before the Senior Sub Judge, Shimla contending that the fresh proceedings
were barred due to withdrawal of the Suit without any liberty, and that the
claim was time barred. An interim-order was obtained, but ultimately the
Suit was dismissed for non-prosecution on 21.5.2001.
8. Another loan of Rs.30,000/- was availed by the Respondent on
15.12.1988 for a trunk industry and a hypothecation-deed executed in
respect of property bearing Khata/Khatuni No.102/347, Khasra No.1014. The
last installment of the loan was payable on 10.1.1996. The Respondent
remitted Rs.4,000/- in May 1991 and Rs.1,000/- in November 1991. A request
was made before the Collector for recovery certificate on 12.11.1992, and
the Certificate was issued on 3.9.1994. The Respondent objected that no
prior notice was given and that the proceedings were time barred.
9. The Respondent instituted C.W.P. No. 1102 of 2002 before the High
Court questioning both the recovery proceedings. The writ petition was
allowed on technical grounds with liberty to the Appellant for proceeding
afresh in accordance with law. Fresh show cause notices were then issued in
respect of the two loans on 26.11.2002 and 2.11.2002 respectively, followed
by fresh recovery certificates on 10.3.2003 for recovery of Rs.5,50,165/-
and Rs.61,503.92/- respectively.
10. The Respondent again filed C.W.P. No.136 of 2005 pursuant to which
the impugned order came to be passed.
11. The High Court relying on Sarguja Transport Service vs. State
Transport Appellate Tribunal, AIR 1987 SC 88, held that the Suit having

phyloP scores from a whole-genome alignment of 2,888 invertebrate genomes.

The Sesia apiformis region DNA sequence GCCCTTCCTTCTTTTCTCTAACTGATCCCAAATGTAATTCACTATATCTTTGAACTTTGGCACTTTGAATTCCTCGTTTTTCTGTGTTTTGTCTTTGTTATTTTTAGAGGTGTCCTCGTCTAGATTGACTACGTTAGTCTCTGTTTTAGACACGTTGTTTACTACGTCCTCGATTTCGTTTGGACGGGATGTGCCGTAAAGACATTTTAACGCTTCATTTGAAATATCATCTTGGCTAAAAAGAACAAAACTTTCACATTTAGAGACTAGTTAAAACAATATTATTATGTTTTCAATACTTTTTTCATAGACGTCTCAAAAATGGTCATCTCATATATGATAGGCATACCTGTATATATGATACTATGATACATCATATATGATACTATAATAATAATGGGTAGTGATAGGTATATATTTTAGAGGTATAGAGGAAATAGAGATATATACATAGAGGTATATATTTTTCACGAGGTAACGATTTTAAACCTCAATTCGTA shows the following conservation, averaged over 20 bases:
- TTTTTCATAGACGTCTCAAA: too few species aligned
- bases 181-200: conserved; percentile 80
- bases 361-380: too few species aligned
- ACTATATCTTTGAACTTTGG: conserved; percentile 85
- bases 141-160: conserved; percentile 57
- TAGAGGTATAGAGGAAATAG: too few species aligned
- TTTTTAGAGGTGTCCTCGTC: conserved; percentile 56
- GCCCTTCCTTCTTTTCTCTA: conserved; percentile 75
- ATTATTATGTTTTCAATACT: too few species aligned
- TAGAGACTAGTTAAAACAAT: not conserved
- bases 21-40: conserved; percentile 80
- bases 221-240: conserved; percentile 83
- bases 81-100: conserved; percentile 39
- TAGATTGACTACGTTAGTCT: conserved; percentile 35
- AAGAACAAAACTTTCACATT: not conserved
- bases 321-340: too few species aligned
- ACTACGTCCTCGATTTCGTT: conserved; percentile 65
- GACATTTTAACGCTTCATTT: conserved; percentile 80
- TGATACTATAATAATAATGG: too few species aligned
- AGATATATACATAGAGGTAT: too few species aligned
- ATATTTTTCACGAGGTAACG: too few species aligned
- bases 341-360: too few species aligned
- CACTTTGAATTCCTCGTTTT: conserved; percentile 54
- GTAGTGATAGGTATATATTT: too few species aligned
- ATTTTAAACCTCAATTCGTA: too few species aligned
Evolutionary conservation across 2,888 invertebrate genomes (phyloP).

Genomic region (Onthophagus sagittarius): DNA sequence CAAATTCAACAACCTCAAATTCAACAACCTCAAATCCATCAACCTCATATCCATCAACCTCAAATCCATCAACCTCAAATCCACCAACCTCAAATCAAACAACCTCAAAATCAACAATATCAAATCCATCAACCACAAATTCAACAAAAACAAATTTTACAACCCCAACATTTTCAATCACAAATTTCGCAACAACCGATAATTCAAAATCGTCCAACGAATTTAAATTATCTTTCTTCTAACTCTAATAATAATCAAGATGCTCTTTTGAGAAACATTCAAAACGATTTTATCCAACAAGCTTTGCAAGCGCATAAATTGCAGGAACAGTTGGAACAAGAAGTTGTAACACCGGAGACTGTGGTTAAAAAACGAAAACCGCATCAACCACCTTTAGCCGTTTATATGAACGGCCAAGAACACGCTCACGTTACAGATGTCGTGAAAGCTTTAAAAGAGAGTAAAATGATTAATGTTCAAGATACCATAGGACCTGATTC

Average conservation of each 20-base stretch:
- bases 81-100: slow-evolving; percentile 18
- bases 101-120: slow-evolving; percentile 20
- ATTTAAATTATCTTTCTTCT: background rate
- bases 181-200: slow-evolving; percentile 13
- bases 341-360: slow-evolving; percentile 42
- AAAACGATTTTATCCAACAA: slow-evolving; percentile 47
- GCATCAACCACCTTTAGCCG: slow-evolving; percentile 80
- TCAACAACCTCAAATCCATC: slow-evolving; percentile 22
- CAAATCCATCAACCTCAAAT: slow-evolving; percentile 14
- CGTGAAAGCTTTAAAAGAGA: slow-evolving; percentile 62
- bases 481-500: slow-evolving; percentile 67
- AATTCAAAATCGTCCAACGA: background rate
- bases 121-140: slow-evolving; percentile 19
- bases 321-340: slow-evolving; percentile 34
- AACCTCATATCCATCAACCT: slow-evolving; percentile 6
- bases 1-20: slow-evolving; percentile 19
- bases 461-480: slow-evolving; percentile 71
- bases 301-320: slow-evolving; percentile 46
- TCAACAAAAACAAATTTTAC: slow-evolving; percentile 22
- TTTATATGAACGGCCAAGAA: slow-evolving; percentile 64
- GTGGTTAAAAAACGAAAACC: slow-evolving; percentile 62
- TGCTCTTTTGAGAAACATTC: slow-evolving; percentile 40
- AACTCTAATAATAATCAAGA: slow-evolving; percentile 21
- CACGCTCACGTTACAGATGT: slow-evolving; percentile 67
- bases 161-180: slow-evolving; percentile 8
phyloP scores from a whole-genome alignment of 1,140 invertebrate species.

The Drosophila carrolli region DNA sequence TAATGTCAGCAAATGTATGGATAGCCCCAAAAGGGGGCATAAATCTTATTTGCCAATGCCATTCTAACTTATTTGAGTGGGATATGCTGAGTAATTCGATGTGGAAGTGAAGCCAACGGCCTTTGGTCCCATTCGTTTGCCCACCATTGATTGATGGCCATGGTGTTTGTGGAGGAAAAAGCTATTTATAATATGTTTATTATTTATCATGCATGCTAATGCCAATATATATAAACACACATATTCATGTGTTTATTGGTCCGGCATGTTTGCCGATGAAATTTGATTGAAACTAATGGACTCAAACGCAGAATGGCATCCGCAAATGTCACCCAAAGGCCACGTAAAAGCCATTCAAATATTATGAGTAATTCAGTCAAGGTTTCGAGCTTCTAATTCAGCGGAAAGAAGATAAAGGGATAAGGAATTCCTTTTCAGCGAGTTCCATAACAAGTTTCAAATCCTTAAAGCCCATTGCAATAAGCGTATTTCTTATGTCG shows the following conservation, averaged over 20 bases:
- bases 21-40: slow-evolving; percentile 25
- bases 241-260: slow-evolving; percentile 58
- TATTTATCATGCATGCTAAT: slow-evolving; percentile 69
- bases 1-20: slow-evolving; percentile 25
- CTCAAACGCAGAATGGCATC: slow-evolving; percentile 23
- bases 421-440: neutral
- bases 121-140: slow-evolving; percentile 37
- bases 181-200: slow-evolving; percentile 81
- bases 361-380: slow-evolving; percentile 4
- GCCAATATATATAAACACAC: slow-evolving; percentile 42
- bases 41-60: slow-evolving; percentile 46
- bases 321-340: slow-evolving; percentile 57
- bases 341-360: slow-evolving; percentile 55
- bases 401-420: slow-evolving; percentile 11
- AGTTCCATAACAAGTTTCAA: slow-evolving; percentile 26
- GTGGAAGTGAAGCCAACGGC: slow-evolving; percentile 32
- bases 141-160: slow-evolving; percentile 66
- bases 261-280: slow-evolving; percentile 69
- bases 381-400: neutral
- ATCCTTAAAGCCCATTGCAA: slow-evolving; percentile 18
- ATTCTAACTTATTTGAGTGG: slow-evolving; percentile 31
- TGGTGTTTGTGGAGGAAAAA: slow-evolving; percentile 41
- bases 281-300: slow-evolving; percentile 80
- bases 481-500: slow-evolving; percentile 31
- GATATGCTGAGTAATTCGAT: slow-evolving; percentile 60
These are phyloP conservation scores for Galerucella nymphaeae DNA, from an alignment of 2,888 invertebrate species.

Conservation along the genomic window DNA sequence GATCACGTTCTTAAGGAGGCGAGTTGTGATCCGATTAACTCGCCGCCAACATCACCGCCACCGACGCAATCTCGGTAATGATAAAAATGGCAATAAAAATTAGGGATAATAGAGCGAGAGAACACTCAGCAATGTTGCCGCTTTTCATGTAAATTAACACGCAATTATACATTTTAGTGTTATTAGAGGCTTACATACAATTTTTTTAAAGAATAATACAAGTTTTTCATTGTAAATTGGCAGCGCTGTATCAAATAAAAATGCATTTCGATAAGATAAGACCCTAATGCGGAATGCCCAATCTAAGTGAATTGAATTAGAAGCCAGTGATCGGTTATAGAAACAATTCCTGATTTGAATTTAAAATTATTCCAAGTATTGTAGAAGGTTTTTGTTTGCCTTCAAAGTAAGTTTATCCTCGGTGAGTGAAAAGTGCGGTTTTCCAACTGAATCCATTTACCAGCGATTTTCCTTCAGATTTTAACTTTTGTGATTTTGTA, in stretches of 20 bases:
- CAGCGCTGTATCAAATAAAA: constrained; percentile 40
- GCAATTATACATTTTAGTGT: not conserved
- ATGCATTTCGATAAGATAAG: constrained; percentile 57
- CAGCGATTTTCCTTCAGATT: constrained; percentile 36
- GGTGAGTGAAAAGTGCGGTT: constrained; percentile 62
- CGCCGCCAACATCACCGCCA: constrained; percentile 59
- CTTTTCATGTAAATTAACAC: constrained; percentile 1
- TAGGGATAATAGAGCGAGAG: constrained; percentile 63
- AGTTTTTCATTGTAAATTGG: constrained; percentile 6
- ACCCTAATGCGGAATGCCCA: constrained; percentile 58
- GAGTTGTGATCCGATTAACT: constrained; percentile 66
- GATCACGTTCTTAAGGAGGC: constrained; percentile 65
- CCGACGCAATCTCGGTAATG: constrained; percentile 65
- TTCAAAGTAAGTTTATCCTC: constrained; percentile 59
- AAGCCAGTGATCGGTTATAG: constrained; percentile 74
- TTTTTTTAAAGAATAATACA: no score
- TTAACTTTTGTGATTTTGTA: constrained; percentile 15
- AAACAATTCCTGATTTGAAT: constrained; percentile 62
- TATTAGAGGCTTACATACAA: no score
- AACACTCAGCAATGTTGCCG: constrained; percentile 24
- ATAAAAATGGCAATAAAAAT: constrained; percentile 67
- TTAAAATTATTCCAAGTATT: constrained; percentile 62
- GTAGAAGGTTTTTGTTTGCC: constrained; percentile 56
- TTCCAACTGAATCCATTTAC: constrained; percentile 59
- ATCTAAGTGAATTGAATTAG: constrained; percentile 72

been withdrawn unconditionally for inexplicable reasons, and without any
liberty granted under Order 23 Rule 1 of the Code of Civil Procedure for
initiating appropriate legal proceedings, it amounted to abandonment of the
claim for the truck loan. It would be contrary to public policy and abuse
of the process of law to allow any fresh proceeding for the same cause of
action. The doctrine of election was also invoked. The loan with regard to
the trunk industry was held to be time barred as no action was taken for
recovery from 1996 till 2002.
12. The factum of loan is not in dispute. No explanation was furnished
why the installments were not repaid and the loan closed. A pittance was
repaid. The loan was disbursed from public funds of the tax payers’ money.
The Respondent was a trustee for the loan amount. It could not become a
windfall for him. All attempts by the Appellant for recovery were
successfully thwarted by the Respondent by either filing a Suit or
successive writ petitions. The sanguine confidence of the Respondent is
also reflected by his failure to appear in the present proceedings despite
valid service of notice.
13. The question whether there has been an abandonment of the claim by
withdrawal of the Suit is a mixed question of law and fact as held in
Ramesh Chandra Sankla vs. Vikram Cement, (2008) 14 SCC 58. The language of
the order for withdrawal will not always be determinative. The background